(5) Unless the articles of incorporation or bylaws, or the board of directors acting pursuant to paragraph (3) of this subsection, requires a greater vote or a greater number of votes to be present, the approval of the plan of merger or membership exchange by the members shall require the approval of the members at a meeting at which a quorum exists, and, if any class of memberships is entitled to vote as a separate group on the plan of merger or membership exchange, the approval of each such separate voting group at a meeting at which a quorum of the voting group exists.

(6) Separate voting by voting groups shall be required:

(A) On a plan of merger, by each class of memberships that:

(i) Are to be converted into memberships, eligible interests, securities, or obligations; rights to acquire memberships, eligible interests, securities, or obligations; cash; other property or other consideration; or any combination of the foregoing; or

(ii) Would be entitled to vote as a separate group on a provision in the plan that, if contained in a proposed amendment to articles of incorporation, would require action by separate voting groups under § 29-408.04;

(B) On a plan of membership exchange, by each class of memberships included in the exchange, with each class constituting a separate voting group; and

(C) On a plan of merger or membership exchange, if the voting group is entitled under the articles of incorporation to vote as a voting group to approve a plan of merger or membership exchange.

(7) If as a result of a merger or membership exchange one or more members of a domestic nonprofit corporation would become subject to owner liability for the debts, obligations, or liabilities of any other person or entity, approval of the plan of merger or membership exchange shall require the signature, by each such member, of a separate record consenting to become subject to such owner liability.

(8) If a domestic nonprofit corporation that is a party to a merger does not have any members entitled to vote thereon, a plan of merger shall be deemed adopted by the corporation when it has been adopted by the board of directors pursuant to paragraph (1) of this subsection.

(9) In addition to the adoption and approval of the plan of merger by the board of directors and members as required by this section, the plan of merger shall also be approved in the form of a record by any person or group of persons whose approval is required under § 29-408.40 to amend the articles of incorporation or bylaws.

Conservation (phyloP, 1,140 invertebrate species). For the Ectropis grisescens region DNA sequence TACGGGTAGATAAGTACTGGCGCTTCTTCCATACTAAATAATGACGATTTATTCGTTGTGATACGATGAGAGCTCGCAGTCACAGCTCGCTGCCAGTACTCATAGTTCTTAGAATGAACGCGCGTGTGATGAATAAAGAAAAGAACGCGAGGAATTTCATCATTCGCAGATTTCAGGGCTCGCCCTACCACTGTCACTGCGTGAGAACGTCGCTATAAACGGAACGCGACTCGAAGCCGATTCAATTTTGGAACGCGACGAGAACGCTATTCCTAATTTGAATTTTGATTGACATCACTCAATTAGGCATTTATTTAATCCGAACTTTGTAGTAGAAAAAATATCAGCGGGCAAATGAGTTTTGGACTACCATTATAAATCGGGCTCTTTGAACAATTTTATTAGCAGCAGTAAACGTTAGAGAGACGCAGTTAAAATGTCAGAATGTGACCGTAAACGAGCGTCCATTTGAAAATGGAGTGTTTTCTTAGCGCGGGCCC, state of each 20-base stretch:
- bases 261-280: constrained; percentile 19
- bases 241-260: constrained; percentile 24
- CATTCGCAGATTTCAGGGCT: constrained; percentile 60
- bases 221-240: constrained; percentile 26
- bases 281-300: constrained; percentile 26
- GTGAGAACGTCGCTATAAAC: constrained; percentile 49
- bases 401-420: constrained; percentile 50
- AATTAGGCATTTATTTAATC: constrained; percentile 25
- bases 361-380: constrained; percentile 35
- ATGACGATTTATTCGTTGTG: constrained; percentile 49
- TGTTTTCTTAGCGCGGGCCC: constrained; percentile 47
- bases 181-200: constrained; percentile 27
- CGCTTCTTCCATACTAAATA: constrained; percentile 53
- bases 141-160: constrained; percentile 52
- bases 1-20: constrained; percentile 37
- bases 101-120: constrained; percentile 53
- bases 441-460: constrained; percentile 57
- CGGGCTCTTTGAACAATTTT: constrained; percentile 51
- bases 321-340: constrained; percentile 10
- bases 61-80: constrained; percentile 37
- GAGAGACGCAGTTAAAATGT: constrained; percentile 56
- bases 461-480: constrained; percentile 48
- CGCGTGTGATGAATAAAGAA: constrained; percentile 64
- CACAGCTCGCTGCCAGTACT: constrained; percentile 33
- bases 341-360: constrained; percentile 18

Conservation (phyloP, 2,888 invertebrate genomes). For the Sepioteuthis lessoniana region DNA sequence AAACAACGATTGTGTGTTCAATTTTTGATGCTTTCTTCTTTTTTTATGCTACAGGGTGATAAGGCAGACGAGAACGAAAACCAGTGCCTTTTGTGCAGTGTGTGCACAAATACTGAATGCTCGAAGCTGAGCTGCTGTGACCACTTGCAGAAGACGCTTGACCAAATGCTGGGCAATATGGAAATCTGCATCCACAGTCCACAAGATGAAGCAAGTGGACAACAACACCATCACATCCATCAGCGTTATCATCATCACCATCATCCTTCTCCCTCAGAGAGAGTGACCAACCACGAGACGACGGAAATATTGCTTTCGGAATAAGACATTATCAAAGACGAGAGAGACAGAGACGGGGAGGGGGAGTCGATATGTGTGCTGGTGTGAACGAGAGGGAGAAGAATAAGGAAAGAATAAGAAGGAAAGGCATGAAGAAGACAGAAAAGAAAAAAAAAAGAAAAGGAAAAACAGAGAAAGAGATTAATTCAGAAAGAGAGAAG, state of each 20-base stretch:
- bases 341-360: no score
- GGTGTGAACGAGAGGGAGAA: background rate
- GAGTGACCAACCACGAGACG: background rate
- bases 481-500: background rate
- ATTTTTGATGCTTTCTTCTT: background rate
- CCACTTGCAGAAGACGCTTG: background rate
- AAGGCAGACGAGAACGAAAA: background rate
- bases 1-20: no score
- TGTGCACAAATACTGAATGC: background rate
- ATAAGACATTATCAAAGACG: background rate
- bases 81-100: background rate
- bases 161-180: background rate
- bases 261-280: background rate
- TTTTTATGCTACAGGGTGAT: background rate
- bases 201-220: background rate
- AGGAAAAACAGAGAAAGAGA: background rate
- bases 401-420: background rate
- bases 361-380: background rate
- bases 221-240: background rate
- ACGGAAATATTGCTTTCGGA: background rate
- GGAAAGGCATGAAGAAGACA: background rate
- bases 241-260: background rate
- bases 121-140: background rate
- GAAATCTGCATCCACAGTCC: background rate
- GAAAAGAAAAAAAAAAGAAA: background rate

(July 2, 2011, D.C. Law 18-378, § 2, 58 DCR 1720.)


§ 29–409.05. Merger with controlled corporation or between controlled corporations.

(a) A domestic or foreign entity that holds a membership in a domestic nonprofit corporation that carries at least 80% of the voting power of each class of membership of the controlled corporation that has voting power may merge the controlled corporation into itself or into another such controlled corporation, or merge itself into the controlled corporation, without the approval of the board of directors, designated body or members of the controlled corporation, unless the articles of incorporation or bylaws of any of the corporations or the organic records of a controlling unincorporated entity otherwise provide.

(b) If, under subsection (a) of this section, approval of a merger by the members of a controlled corporation is not required, the controlling entity shall, within 10 days after the effective date of the merger, notify each of the members of the controlled corporation that the merger has become effective.

(c) Except as otherwise provided in subsections (a) and (b) of this subsection, a merger between a controlling entity and a controlled corporation shall be governed by the provisions of this subchapter applicable to mergers generally.

(d) A merger pursuant to this section shall also be approved in a record by a designated body whose approval is required to amend the articles of incorporation of the controlled corporation.